If asked, Gingrich would probably say that he was dispensing some tough love. Perhaps Reagan had a different view of the matter.
4.Gingrich single-handedly brought hyper-partisanship to Capitol Hill.
During the 1980s and ’90s, Gingrich often employed tough tactics and harsh words that heightened partisan tensions — but he was not the only culprit.
He criticized Reagan for his mild 1984 reelection campaign, saying that he should have run “by forcing a polarization of the country. He should have been running against liberals and radicals.”
But there was plenty of roughness on the other side, too. “The evil is in the White House at the present time,” House Speaker Tip O’Neill (D-Mass.) said of Reagan. “He’s cold. He’s mean. He’s got ice water for blood.” And when House Majority Leader Jim Wright (D-Tex.) went to the House floor to dispute Reagan’s account of private deficit meetings, he used the word “lie” eight times.
Gingrich’s tenure as speaker was bipolar. Even as he led the House during government shutdowns and the impeachment of President Bill Clinton, he worked with Democrats to secure welfare reform and balanced budgets. And before the impeachment controversy, he was quietly working with Clinton on a “grand compromise” for Social Security and Medicare.
Gingrich lacks the drive to win the presidency.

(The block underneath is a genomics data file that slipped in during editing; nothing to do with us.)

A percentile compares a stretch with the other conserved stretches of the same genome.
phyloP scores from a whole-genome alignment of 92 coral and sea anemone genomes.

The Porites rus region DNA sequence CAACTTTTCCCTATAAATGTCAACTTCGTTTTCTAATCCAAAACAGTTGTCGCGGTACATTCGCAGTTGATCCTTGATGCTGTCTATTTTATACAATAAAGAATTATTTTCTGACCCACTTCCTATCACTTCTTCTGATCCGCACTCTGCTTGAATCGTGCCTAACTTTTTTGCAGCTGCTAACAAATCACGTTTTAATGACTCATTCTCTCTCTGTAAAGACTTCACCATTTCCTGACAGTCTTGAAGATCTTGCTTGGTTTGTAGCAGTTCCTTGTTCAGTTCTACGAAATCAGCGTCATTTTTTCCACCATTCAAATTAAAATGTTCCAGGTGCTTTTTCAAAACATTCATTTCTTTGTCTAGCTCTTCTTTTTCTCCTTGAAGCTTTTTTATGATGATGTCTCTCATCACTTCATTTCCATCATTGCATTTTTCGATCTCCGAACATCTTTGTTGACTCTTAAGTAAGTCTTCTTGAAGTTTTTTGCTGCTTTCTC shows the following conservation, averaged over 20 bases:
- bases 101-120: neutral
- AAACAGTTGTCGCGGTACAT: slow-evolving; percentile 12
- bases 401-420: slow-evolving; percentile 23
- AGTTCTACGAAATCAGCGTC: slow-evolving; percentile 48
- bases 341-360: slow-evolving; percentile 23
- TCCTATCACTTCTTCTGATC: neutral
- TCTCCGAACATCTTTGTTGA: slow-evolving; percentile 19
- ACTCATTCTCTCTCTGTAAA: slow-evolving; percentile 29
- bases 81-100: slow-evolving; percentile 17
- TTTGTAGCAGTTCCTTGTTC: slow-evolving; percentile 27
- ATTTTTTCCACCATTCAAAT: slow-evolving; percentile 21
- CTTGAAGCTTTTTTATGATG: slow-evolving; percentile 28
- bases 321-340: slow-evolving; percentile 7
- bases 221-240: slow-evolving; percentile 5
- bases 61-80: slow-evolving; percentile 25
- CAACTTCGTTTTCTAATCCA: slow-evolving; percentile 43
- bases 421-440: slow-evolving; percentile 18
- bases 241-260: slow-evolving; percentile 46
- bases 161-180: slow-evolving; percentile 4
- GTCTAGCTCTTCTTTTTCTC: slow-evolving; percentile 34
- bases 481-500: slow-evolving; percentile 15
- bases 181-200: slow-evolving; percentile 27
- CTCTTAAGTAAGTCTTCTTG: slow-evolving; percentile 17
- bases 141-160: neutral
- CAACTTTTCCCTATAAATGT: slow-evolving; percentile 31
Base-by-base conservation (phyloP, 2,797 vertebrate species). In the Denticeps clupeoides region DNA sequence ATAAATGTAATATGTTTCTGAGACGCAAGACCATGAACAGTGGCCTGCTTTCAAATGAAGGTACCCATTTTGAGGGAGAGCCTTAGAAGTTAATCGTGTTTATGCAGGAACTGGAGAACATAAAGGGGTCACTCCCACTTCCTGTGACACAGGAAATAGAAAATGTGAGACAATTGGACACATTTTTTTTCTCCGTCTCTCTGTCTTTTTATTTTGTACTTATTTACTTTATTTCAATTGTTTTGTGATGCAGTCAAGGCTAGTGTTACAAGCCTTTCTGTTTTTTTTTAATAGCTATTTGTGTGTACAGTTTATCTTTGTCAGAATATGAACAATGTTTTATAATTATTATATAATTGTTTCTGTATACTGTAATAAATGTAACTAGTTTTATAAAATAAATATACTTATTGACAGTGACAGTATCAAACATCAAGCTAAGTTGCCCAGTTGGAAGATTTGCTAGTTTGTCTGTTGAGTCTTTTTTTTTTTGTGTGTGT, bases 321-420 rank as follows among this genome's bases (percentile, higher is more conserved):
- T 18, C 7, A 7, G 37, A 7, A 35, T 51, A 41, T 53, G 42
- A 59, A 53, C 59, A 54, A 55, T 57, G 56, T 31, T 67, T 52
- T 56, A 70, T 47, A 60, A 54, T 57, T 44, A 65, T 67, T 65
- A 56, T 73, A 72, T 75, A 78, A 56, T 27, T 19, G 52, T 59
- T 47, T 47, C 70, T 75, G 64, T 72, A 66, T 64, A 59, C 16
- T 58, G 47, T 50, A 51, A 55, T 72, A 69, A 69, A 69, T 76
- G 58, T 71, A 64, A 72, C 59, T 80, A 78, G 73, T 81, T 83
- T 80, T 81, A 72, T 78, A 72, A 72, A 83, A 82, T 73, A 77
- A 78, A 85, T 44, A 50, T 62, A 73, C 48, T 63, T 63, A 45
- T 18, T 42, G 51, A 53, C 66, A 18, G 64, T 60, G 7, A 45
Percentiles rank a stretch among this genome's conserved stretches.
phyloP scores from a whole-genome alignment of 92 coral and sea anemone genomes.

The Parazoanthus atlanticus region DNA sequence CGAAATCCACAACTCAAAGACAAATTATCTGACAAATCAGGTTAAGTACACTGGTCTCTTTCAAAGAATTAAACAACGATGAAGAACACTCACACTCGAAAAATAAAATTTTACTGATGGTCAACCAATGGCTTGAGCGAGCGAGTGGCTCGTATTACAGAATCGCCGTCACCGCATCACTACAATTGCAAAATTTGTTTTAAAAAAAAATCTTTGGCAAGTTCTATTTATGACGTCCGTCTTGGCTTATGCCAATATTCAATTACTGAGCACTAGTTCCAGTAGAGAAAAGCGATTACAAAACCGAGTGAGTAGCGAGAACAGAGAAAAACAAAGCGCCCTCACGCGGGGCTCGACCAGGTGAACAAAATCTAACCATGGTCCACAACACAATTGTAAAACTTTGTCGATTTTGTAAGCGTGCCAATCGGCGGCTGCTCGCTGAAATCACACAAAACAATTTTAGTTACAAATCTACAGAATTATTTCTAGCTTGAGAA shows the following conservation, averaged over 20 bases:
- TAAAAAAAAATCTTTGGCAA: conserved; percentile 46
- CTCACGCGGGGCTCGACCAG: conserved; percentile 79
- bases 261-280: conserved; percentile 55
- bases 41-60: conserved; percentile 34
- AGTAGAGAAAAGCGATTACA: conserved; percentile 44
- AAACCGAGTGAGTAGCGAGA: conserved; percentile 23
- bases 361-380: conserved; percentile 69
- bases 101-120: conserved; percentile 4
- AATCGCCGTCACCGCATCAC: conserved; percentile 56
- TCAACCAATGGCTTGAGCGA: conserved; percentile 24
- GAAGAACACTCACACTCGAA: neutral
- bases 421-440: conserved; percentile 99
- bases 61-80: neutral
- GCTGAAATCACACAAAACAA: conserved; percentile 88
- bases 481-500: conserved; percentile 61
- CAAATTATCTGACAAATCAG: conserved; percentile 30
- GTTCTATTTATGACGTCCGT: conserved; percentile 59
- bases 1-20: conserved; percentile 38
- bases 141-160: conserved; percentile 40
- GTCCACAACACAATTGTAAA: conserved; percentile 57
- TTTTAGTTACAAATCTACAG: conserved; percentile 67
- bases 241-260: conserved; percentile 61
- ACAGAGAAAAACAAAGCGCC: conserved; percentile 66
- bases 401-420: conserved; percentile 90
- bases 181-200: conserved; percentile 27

Earlier this year, several of his campaign aides quit, saying he was shunning the mundane tasks that a presidential candidate must take on. At the time, some speculated that Gingrich was less interested in running for president than in preaching grand ideas. But for Gingrich, preaching is not a distraction — it is the essence of campaigning. He often speaks of Winston Churchill, who spent his own wilderness years speaking and writing before his nation called him back to power.
Gingrich’s drive transcends normal politics. “I have an enormous personal ambition,” he told The Post in 1985. “I want to shift the entire planet. And I’m doing it. . . . The ambitions that this city focuses on are trivial if you’re a historian. Who cares?”
Now Gingrich has a chance to realize some of those ambitions. Will his complex record weigh him down? It’s a dilemma any historian should understand.
John J. Pitney Jr. is the Roy P. Crocker professor of American politics at Claremont McKenna College and a co-author of “American Government and Politics: Deliberation, Democracy, and Citizenship.”
From the Outlook archives:
Newt Gingrich’s defense of the 1995 government shutdown
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